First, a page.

That's Why They're Called Bars
The Waco Brothers travel a road from punk activism to country rock despair.
By Chris Herrington
SEPTEMBER 27, 1999: Fronted by Jon Langford, co-founder of the Mekons, the last surviving first-generation British punk band, the Waco Brothers may be the only socialist country band on the American club circuit. Like the Mekons before, the Waco Brothers are engaged in the righteous endeavor of connecting progressive impulses in American country/folk -- from dyed-in-the-wool lefty Woody Guthrie to pure products of old-time religion, such as Johnny Cash to the radical political aims of British punk. They're a band whose unlikely aim is to turn the American country song into a Molotov cocktail.
Their debut album, 1995's To The Last Dead Cowboy, leapt from the gate with the labor anthem, "Plenty Tuff Union Made." "Things were bad but things got changed," Langford asserted over his band's rousing rockabilly. Then he took dead-aim at his adopted country and told the hard truth: "Cowards cringe and traitors sneer/Like the class war never happened here/But don't forget as future fades/Plenty Tuff and Union Made."
This self-proclaimed "World's Tuffest Country Band" has latched onto a movement, fitting into the subculture of "alternative country" where The Mekons, especially in their mid-'80s glory days, flew solo. The Waco Brothers are as visible as the Mekons have ever been, serving as the flagship band of one of the loose movement's most vital record labels, the Chicago-based outlaw Bloodshot. But still, they are a bit of an aberration in the alt.country movement, and not just because there are four Brits in a band whose sub-genre is also referred to as "Americana."
Frankly, alternative country, whatever its virtues (and there are many), is a cultural development whose appeal lies partially in the anxieties of an audience more conservative than they would like to believe, a perhaps unconscious reaction against a pop scene dominated by hip-hop, R&B, and dance-friendly pop. But the Waco Brothers are different -- outspokenly political and progressive in a way that goes beyond the fuzzy class consciousness in most alt.country circles. Other bands in the genre, like indie rockers before them, may express an inchoate uneasiness with inherited privilege, but the Waco Brothers lay it all out, denouncing white-male corporate oppression (to borrow an intentionally clunky expression from Sonic Youth) and railing against political battles in which "no one asks the black or the Latino." Specificity and defiance are only two of the reasons why the Waco Brothers will never draw the kind of frat-boy crossover crowd that bands such as Son Volt and Wilco have.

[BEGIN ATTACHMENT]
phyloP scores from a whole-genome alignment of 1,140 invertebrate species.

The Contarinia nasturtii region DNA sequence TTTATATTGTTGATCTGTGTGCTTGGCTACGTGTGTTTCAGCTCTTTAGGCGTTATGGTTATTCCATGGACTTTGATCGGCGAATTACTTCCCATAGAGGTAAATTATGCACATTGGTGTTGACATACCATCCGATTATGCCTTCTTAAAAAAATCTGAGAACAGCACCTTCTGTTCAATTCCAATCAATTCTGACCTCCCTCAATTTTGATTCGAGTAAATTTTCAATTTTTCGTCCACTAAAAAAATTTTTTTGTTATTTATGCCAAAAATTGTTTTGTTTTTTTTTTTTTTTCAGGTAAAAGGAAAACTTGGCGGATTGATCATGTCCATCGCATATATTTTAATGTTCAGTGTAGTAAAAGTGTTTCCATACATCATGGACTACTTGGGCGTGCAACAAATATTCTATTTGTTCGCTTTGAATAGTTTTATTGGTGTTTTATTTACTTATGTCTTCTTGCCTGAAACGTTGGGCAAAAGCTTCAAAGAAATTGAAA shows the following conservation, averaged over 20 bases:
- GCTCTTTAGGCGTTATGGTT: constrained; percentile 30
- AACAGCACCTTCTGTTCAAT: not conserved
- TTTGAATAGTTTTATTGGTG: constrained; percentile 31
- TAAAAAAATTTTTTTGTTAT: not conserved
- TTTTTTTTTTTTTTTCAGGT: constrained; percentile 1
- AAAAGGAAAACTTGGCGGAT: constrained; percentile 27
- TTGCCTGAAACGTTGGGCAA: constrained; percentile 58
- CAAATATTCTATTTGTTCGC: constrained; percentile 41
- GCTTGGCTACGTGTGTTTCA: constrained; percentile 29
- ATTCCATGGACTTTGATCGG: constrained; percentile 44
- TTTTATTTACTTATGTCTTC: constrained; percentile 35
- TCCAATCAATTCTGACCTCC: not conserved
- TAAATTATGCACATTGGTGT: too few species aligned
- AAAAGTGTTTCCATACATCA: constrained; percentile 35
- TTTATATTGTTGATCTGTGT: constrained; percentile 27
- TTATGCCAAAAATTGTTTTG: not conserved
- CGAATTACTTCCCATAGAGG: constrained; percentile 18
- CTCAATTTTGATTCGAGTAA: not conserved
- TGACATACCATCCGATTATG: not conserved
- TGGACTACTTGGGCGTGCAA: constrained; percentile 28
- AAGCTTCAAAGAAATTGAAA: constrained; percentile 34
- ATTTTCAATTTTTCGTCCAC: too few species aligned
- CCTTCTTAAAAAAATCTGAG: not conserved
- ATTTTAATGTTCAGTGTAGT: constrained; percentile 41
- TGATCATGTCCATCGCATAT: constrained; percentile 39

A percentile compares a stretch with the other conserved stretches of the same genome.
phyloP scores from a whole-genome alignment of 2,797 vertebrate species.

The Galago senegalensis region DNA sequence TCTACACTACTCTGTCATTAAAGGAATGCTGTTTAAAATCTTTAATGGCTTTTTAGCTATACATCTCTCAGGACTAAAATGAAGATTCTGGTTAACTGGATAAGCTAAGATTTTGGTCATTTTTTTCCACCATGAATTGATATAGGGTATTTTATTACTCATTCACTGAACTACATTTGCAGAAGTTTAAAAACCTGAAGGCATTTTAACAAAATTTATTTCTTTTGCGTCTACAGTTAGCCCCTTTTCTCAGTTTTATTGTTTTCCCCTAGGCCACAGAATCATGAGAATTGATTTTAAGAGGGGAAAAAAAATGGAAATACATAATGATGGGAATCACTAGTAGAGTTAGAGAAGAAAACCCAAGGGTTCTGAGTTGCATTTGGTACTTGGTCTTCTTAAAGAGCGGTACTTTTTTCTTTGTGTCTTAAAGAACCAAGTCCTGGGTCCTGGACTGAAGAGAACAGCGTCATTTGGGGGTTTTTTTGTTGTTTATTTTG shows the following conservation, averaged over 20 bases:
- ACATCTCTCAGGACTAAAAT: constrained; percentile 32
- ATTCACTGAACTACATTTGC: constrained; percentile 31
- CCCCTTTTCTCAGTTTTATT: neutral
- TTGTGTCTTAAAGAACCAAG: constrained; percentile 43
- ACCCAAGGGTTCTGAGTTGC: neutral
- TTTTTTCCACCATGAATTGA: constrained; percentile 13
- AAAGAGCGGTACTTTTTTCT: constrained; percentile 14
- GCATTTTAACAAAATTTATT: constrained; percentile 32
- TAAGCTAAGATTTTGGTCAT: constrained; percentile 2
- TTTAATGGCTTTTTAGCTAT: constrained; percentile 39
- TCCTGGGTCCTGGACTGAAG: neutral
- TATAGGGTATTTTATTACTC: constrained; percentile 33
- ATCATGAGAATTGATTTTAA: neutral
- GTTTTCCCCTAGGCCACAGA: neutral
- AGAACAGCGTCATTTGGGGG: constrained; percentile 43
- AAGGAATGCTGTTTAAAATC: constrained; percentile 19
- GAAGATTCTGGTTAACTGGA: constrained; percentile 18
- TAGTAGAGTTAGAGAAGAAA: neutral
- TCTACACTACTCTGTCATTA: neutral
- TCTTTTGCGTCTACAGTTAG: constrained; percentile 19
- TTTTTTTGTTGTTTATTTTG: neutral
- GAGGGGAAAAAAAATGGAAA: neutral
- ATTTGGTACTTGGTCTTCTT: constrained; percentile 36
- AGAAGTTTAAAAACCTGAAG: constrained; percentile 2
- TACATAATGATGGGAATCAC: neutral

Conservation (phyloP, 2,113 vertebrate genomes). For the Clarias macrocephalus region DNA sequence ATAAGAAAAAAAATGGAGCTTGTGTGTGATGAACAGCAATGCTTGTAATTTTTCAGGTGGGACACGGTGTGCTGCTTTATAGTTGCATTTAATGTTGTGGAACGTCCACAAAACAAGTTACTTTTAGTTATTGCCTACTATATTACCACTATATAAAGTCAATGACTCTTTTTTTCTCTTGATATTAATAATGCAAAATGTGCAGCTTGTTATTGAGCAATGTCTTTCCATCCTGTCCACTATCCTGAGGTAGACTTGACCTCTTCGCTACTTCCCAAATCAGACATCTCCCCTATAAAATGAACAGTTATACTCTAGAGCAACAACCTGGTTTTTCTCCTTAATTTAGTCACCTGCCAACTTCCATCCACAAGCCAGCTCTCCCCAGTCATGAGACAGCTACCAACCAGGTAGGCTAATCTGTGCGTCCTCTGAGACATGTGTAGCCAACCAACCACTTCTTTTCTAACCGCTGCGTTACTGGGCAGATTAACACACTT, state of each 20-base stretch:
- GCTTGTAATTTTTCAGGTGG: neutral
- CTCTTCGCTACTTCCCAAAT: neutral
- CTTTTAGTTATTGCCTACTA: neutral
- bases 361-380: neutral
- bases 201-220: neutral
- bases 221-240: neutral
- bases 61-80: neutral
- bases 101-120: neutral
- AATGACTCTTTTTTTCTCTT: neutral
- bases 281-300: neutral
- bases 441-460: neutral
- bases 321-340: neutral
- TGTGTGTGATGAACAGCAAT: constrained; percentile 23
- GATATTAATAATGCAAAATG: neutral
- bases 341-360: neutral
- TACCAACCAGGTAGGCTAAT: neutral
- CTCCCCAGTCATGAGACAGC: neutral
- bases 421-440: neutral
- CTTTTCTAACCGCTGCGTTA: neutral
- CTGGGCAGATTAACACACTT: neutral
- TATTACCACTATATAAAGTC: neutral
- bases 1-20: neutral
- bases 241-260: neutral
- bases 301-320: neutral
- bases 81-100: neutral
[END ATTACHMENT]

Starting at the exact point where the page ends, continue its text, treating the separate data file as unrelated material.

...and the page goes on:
But their latest effort, Waco World, finds the band's political bent downshifting into something less precise. The Mekons were remarkably animated in their disgust for the Reagan/Thatcher years, and they weren't alone. That decade seemed to inspire trenchant political complaint not only from flowers in the dustbin like the Mekons, but also from heavyweights such as Elvis Costello and Bruce Springsteen. But in the '90s even the margins have become depoliticized. Could it be that progressive politics are so co-opted in the Clinton/Blair era that good radicals like Langford and his comrades can't figure out who to shoot?
On the Mekons' two landmark mid-'80s records of life during (Cold) wartime, Fear and Whiskey and The Edge of the World, the music was that of people who found themselves objects of history but were struggling to regain subjectivity. "It's Hard to be Human Again," Langford admitted, but he sounded like he was winning the fight.
On Waco World, it sounds like the struggle's over; the voice that emerges here is one helplessly steamrolled by forces beyond its control.
Previous Waco Brothers albums were marked by anthems of defiance. To The Last Dead Cowboy was held in place by '"Plenty Tuff Union Made." Cowboy in Flames (1997) closed with a bit of visionary honky tonk called "The Death of Country Music" in which Langford discovers that "the bones of country music lie there in their casket/Beneath the towers of Nashville in a black pool of neglect." What does he do? He grinds the bones down and snorts up the ashes of "the [George] Jones and the [Johnny] Ca-ashizz" and is consumed by the spirit.
But on Waco World, a subjective act like that doesn't seem possible. This is the record that should have been called Fear and Whiskey because, drenched as it is in alcohol-fueled hopelessness, those seem to be the only options left. It makes one think that what attracted Langford and his fellow Mekons to American country music in the first place wasn't its raw honesty or progressive potential but its fatalism.
On Waco World, Langford introduces "The Hand That Throws the Bottle Down" by singing, "I had long suspected that we'd better be prepared/To give up on the notion that someone really cared." The class war is unavoidable and unwinnable, the song asserts, with Langford sneering at the conclusion, "With one arm tied behind the target on your back/You were born to take the fall, you were bred to hit the mat/ Don't expect a helping hand from someone up above."
"The Hand That Throws the Bottle Down" is followed by "Regrets," where an existentially homeless protagonist, like the hero of Woody Guthrie's "I Ain't Got No Home," lashes out violently and indiscriminately. "I'm gonna take out anybody's face that fits," Langford spits, "I'll drink that whole bottle of whiskey down/Then smash it all to bits."
These are songs of refusal so severe that they sound like the bleakest possible acceptance. It's almost too much for even the most hardened cynic to take. When Langford closes the album with one of his most memorable lyrics, it ends on a note no less harsh (or true):
"Drown me in beer, soak me in wine/That why they're called bars, 'cos they keep me inside."
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